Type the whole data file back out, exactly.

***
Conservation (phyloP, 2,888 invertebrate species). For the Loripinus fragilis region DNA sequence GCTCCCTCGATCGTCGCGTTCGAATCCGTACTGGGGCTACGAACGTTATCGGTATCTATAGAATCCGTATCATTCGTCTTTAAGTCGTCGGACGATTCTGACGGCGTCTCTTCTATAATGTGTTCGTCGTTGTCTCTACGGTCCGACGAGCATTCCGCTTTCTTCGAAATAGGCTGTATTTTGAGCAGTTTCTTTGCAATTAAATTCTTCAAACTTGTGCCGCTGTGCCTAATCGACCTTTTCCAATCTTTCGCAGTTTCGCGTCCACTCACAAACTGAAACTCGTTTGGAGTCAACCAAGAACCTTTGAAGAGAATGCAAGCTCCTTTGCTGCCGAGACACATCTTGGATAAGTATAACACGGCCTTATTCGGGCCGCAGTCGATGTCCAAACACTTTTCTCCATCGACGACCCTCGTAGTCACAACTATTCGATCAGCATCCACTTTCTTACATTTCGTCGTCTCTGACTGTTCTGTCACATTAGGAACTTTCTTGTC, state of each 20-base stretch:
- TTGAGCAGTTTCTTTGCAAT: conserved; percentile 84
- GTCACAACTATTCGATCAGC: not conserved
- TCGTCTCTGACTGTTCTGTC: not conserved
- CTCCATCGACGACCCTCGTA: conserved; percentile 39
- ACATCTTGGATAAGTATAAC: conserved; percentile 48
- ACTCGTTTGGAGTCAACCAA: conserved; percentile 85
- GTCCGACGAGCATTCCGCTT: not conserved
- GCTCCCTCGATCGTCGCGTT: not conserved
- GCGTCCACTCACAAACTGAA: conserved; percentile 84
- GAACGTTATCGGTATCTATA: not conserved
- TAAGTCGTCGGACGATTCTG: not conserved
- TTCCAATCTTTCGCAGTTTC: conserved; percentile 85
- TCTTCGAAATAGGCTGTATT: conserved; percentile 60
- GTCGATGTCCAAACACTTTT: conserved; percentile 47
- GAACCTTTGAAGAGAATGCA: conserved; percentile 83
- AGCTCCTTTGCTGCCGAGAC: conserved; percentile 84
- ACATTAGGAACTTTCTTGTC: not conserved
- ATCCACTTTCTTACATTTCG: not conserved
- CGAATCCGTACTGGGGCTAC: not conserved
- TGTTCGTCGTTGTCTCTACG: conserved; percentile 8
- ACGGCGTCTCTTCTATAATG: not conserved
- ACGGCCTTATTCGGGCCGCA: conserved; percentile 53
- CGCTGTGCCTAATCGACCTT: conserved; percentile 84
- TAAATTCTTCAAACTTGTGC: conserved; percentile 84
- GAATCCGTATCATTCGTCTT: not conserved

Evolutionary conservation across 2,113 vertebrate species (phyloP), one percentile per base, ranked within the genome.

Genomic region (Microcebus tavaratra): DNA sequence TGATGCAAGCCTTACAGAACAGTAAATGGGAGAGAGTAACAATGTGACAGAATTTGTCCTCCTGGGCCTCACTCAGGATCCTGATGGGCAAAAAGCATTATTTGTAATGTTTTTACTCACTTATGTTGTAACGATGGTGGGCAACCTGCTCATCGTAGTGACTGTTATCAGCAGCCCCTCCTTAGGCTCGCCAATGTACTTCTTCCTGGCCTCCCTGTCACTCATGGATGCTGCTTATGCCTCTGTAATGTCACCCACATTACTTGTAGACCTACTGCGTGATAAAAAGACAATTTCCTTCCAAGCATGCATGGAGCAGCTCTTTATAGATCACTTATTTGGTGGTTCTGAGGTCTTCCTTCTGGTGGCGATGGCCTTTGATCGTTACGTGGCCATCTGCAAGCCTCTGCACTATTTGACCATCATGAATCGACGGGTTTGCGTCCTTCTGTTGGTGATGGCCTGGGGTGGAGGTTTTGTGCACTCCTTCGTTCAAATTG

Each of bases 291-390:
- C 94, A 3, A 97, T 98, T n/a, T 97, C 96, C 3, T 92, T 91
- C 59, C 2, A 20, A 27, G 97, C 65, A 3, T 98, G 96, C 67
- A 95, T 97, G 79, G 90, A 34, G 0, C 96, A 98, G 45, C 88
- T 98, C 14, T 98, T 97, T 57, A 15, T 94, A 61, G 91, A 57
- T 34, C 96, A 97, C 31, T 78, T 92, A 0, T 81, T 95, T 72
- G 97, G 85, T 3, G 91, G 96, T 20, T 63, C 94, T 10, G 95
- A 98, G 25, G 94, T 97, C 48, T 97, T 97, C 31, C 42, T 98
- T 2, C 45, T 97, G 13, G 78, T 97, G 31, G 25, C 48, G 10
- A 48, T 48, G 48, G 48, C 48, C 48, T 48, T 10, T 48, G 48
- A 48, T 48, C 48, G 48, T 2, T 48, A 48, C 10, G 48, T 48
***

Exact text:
Conservation (phyloP, 2,888 invertebrate species). For the Loripinus fragilis region DNA sequence GCTCCCTCGATCGTCGCGTTCGAATCCGTACTGGGGCTACGAACGTTATCGGTATCTATAGAATCCGTATCATTCGTCTTTAAGTCGTCGGACGATTCTGACGGCGTCTCTTCTATAATGTGTTCGTCGTTGTCTCTACGGTCCGACGAGCATTCCGCTTTCTTCGAAATAGGCTGTATTTTGAGCAGTTTCTTTGCAATTAAATTCTTCAAACTTGTGCCGCTGTGCCTAATCGACCTTTTCCAATCTTTCGCAGTTTCGCGTCCACTCACAAACTGAAACTCGTTTGGAGTCAACCAAGAACCTTTGAAGAGAATGCAAGCTCCTTTGCTGCCGAGACACATCTTGGATAAGTATAACACGGCCTTATTCGGGCCGCAGTCGATGTCCAAACACTTTTCTCCATCGACGACCCTCGTAGTCACAACTATTCGATCAGCATCCACTTTCTTACATTTCGTCGTCTCTGACTGTTCTGTCACATTAGGAACTTTCTTGTC, state of each 20-base stretch:
- TTGAGCAGTTTCTTTGCAAT: conserved; percentile 84
- GTCACAACTATTCGATCAGC: not conserved
- TCGTCTCTGACTGTTCTGTC: not conserved
- CTCCATCGACGACCCTCGTA: conserved; percentile 39
- ACATCTTGGATAAGTATAAC: conserved; percentile 48
- ACTCGTTTGGAGTCAACCAA: conserved; percentile 85
- GTCCGACGAGCATTCCGCTT: not conserved
- GCTCCCTCGATCGTCGCGTT: not conserved
- GCGTCCACTCACAAACTGAA: conserved; percentile 84
- GAACGTTATCGGTATCTATA: not conserved
- TAAGTCGTCGGACGATTCTG: not conserved
- TTCCAATCTTTCGCAGTTTC: conserved; percentile 85
- TCTTCGAAATAGGCTGTATT: conserved; percentile 60
- GTCGATGTCCAAACACTTTT: conserved; percentile 47
- GAACCTTTGAAGAGAATGCA: conserved; percentile 83
- AGCTCCTTTGCTGCCGAGAC: conserved; percentile 84
- ACATTAGGAACTTTCTTGTC: not conserved
- ATCCACTTTCTTACATTTCG: not conserved
- CGAATCCGTACTGGGGCTAC: not conserved
- TGTTCGTCGTTGTCTCTACG: conserved; percentile 8
- ACGGCGTCTCTTCTATAATG: not conserved
- ACGGCCTTATTCGGGCCGCA: conserved; percentile 53
- CGCTGTGCCTAATCGACCTT: conserved; percentile 84
- TAAATTCTTCAAACTTGTGC: conserved; percentile 84
- GAATCCGTATCATTCGTCTT: not conserved

Evolutionary conservation across 2,113 vertebrate species (phyloP), one percentile per base, ranked within the genome.

Genomic region (Microcebus tavaratra): DNA sequence TGATGCAAGCCTTACAGAACAGTAAATGGGAGAGAGTAACAATGTGACAGAATTTGTCCTCCTGGGCCTCACTCAGGATCCTGATGGGCAAAAAGCATTATTTGTAATGTTTTTACTCACTTATGTTGTAACGATGGTGGGCAACCTGCTCATCGTAGTGACTGTTATCAGCAGCCCCTCCTTAGGCTCGCCAATGTACTTCTTCCTGGCCTCCCTGTCACTCATGGATGCTGCTTATGCCTCTGTAATGTCACCCACATTACTTGTAGACCTACTGCGTGATAAAAAGACAATTTCCTTCCAAGCATGCATGGAGCAGCTCTTTATAGATCACTTATTTGGTGGTTCTGAGGTCTTCCTTCTGGTGGCGATGGCCTTTGATCGTTACGTGGCCATCTGCAAGCCTCTGCACTATTTGACCATCATGAATCGACGGGTTTGCGTCCTTCTGTTGGTGATGGCCTGGGGTGGAGGTTTTGTGCACTCCTTCGTTCAAATTG

Each of bases 291-390:
- C 94, A 3, A 97, T 98, T n/a, T 97, C 96, C 3, T 92, T 91
- C 59, C 2, A 20, A 27, G 97, C 65, A 3, T 98, G 96, C 67
- A 95, T 97, G 79, G 90, A 34, G 0, C 96, A 98, G 45, C 88
- T 98, C 14, T 98, T 97, T 57, A 15, T 94, A 61, G 91, A 57
- T 34, C 96, A 97, C 31, T 78, T 92, A 0, T 81, T 95, T 72
- G 97, G 85, T 3, G 91, G 96, T 20, T 63, C 94, T 10, G 95
- A 98, G 25, G 94, T 97, C 48, T 97, T 97, C 31, C 42, T 98
- T 2, C 45, T 97, G 13, G 78, T 97, G 31, G 25, C 48, G 10
- A 48, T 48, G 48, G 48, C 48, C 48, T 48, T 10, T 48, G 48
- A 48, T 48, C 48, G 48, T 2, T 48, A 48, C 10, G 48, T 48